Our Gospel also tells us about another person who find healing.  This one is a leper.  This man sees Jesus coming, has faith, and begs for his attention.  Jesus responds and heals him, but then asks him to keep quiet about it.  Jesus says, “See that you say nothing to anyone; but go, show yourself to the priest, and make the customary offering.”  Hold your tongue, Jesus says.  Don’t try to explain this.  Don’t try so hard to understand it or control it.  Simply accept it, say your prayers, make an offering, and check in with the Temple priest. 

But the healed man can’t be quiet.  He begins to tell everyone what has happened, and this causes such a ruckus that Jesus is unable to help or heal anyone else in the area.  Jesus moves away and goes out into the country.
Whenever I read this story, I wonder why Jesus tells the man to be quiet.  Traditional reasons are that Jesus didn’t want to raise the attention of the religious leaders or mislead the people into making him their political leader.  I would think Jesus would want the power of God to spread throughout the area.  In our day, I would think Jesus might want the very best press agent, the most interactive web site, the slickest advertising possible.  But instead, Jesus asks for silence.  For quiet.  For reflection. 
But I wonder… It could be that Jesus wants the healed man to reflect on his healing, that while the leprosy may be gone, the healing God gives is really much deeper and much more involved.  I think Jesus wanted the man to be still, to try to absorb this contact with the Divine, to adjust to the life of Christ now alive in him, and to begin to live in a new way.

I think Jesus knew our tendency to label ourselves with one thing or another and to get stuck with that label.  Naaman had a strong sense of himself, and saw himself with a particular disease that (surely) needed a particular kind of cure. 

He KNEW what he needed.  In the New Testament, Jesus understood that for the leper to be healed and get used to his new health, it would take a while.  And in that time, the healed man is being invited to let go of his own self-understanding and to live in the present, to live in the moment. 

The Church often differentiates between healing that involves a cure, and healing that involves wellbeing, shalom, wholeness, acceptance, peace, and serenity.  The kind of healing that brings all those quieter things is the one that Jesus is leading the healed leper to discover.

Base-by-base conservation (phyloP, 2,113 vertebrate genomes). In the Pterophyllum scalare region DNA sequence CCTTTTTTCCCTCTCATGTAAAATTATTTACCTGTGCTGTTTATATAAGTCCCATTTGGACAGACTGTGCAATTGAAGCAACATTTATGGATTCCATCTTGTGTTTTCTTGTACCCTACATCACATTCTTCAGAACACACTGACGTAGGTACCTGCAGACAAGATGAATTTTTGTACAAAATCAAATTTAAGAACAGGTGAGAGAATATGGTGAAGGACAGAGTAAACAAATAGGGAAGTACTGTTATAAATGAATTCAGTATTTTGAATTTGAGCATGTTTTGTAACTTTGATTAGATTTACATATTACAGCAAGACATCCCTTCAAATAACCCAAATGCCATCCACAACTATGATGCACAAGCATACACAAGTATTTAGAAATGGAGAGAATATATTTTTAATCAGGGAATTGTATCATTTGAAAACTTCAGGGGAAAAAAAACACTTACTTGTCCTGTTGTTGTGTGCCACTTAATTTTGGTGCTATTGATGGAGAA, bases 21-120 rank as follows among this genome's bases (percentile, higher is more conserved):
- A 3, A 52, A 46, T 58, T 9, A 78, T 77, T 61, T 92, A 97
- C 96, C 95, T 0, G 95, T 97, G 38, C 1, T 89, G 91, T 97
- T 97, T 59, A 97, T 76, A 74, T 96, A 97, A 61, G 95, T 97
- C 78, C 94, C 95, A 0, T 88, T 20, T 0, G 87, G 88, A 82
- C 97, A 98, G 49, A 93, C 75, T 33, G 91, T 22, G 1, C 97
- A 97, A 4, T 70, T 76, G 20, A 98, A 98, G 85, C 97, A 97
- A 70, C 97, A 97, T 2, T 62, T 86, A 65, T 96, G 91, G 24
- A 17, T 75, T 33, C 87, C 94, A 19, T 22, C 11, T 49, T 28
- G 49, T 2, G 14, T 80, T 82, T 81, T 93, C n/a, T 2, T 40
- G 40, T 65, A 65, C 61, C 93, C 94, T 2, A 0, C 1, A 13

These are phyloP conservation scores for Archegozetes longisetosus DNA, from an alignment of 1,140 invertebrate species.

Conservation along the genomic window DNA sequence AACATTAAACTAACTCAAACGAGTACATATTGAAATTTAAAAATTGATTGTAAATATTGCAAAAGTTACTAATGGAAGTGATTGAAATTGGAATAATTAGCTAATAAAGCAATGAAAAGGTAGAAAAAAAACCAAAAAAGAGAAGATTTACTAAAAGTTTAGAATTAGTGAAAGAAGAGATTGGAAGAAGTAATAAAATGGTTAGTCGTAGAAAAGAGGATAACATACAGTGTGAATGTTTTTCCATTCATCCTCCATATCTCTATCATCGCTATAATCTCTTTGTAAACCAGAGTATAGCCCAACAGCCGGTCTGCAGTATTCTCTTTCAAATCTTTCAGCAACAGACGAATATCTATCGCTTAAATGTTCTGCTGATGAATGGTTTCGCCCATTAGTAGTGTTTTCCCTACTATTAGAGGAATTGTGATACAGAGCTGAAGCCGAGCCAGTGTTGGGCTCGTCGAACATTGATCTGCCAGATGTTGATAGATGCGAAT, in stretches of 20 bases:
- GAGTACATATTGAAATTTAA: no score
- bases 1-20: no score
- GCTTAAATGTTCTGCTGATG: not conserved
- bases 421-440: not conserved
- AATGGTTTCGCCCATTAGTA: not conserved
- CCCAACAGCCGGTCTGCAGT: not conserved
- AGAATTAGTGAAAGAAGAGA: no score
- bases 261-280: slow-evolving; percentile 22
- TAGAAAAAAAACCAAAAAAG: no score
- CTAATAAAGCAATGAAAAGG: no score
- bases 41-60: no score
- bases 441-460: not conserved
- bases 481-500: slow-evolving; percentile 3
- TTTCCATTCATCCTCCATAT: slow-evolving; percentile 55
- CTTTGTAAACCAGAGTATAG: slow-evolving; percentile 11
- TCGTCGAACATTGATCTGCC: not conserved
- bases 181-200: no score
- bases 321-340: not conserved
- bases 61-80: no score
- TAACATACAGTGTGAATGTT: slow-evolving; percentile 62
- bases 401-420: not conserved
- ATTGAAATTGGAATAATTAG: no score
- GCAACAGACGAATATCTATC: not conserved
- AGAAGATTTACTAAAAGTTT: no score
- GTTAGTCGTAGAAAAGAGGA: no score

Sit with your new-found healing, Jesus seems to say.  Savor it.  It is here now.  It wasn’t yesterday. It might not be tomorrow.  So for now, show yourself to the priest, (do the smart, sensible thing, in that culture), but don’t cling too tightly even to your healing.  Cling to God. 

When Naaman reached the cave of Elisha and received instructions, he would have done well to be silent, take in the information, and listen for God.  In our Gospel, after the leper is healed, he would have done well to have listened to Christ and remained quiet.  Sometimes, if we don’t hold our tongue, we stand the chance of missing God’s presence. 

Sometimes it is through silence, by not speaking, by not saying everything that’s on our minds, in not over-explaining or over-defending sacred things, there is freedom.  There is freedom to hear God and to know God. 
The real gift of God is the presence of Christ.  He is with us.  He is in us.  And he never leaves us alone.  He meets us in the sacraments.  He meets us in prayer.  He meets us in one another.  He calls us by name.  He shows us the way to God. He leads us through death and into life again. 

With hesitation and awe, but with open hearts, may we be led through all mysteries and questions, into the very heart of God. And may we know the fullness of God’s healing in Christ.

In the name of the Father and of the Son and of the Holy Ghost.  Amen.

About John F. Beddingfield

Rector of The Church of the Holy Trinity (Episcopal) in New York City on East 88th Street between 1st Ave and 2nd Ave.